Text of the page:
Baltimore riots

  • May 4, 2015

    by Caroline Cox

    At The New York Times, Jesse Wegman considers the lethal injection case before the Supreme Court and how “both the logic and the practice of the death penalty begin to collapse inward on themselves.”

    Nina Totenberg of NPR discusses the ruling in Williams-Yulee v. Florida Bar and its implications.

    David Savage reports in the Los Angeles Times on the oral arguments in the same-sex marriage cases and how opponents of marriage equality are arguing that marriage is not centrally about love or fedelity.

    At Hamilton and Griffin on Rights, Marci A. Hamilton reviews the history of the marriage equality movement and the religious freedom questions it raises.

    At Salon, Joanna Rothkopf profiles Marilyn Mosby, the Baltimore City state’s attorney that recently deemed Freddie Gray’s death a homicide.

  • May 1, 2015
    Guest Post

    by Atiba R. Ellis, Professor of Law, West Virginia University College of Law. Follow him on Twitter @atibaellis.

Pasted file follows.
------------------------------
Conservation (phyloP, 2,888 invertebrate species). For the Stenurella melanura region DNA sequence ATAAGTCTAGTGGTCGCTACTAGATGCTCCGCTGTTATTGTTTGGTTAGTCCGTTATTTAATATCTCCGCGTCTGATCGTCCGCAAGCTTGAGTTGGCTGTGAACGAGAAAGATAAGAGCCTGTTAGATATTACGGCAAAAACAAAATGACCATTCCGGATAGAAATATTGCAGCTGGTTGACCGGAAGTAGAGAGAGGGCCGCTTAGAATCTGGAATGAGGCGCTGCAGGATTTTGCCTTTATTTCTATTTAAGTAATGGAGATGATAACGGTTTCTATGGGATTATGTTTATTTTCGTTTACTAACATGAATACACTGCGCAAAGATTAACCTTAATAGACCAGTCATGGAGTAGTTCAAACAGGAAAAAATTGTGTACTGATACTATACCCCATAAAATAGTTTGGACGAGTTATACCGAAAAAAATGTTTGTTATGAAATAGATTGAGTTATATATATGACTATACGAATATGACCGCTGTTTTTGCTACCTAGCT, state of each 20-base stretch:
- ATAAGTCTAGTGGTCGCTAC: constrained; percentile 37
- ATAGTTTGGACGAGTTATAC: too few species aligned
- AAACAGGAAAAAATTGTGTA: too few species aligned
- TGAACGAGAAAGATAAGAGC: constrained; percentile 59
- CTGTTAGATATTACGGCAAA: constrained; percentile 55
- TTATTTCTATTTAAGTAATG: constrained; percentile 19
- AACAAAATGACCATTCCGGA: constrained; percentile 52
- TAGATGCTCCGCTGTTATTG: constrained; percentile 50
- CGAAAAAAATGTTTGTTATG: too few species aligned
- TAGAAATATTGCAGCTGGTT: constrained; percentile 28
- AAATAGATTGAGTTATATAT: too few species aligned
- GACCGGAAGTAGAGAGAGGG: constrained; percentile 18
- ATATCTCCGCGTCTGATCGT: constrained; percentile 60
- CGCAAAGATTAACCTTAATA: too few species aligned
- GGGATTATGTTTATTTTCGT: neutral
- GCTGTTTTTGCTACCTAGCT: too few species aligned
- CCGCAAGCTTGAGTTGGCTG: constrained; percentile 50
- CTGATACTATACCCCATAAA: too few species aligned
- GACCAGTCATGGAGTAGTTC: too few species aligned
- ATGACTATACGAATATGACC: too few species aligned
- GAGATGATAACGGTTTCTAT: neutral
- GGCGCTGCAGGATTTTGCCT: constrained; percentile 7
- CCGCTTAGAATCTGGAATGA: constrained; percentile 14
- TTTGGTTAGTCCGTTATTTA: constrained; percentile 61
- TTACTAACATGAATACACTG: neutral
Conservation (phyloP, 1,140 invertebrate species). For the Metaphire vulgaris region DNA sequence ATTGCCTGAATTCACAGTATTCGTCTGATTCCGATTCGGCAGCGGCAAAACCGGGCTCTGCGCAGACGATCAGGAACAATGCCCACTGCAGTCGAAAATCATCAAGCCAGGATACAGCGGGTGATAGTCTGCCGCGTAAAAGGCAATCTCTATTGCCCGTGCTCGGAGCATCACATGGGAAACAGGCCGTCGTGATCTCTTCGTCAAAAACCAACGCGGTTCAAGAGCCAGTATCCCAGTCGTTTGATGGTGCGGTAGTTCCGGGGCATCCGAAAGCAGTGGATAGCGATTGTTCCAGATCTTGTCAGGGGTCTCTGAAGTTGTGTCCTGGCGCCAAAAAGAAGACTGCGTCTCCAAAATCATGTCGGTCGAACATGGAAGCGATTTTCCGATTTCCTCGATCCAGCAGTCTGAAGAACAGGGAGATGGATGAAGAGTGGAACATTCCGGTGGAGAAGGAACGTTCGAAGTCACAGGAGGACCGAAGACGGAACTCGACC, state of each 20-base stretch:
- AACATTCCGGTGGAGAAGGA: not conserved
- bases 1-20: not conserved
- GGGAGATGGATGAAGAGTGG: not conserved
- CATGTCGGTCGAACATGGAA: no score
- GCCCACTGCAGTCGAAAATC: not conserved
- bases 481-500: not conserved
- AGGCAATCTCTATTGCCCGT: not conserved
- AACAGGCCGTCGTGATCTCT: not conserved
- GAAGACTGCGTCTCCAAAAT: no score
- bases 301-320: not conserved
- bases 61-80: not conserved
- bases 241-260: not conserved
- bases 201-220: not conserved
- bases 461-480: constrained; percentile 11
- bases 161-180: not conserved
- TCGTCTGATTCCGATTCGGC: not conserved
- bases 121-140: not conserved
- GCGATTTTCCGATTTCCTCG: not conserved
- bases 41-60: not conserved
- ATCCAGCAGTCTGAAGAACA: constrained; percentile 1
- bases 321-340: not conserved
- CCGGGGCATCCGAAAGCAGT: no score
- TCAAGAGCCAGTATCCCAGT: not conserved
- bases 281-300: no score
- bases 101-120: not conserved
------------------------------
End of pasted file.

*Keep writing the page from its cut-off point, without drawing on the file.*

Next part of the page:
The New York Times recently published a story entitled, “1.5 Million Missing Black Men.” The graphic portrayed how the war on drugs, American policies of mass incarceration and other structural forces, have left these African American men and their communities oppressed in the United States because these men are incarcerated, disabled from full citizenry or deceased.

    A purely academic discussion of this data and its meaning was what this blog post was supposed to be about.  But over the past weekend, we saw the city of Baltimore, Md. react to the fact that Freddie Gray is now missing forever.  Gray’s fatal injuries, inflicted during his custody of the Baltimore Police Department, provide us a specific case of an African American man going missing. Mr. Gray’s death puts into relief how one person loses his life due to the policies and structures of inequality, and the Baltimore police officers involved have now been charged in Mr. Gray’s death.

    Yet it isn’t simply Gray’s death that teaches us something about structural racism. The uprising that occurred in reaction to Gray’s funeral, the reaction to opinion leaders and the Internet opinion-sphere all teach us something about how our language regarding racism falls prey to a gap of misunderstanding and misperception. This is a multilayered problem reflective of the complicated tableau of race in America.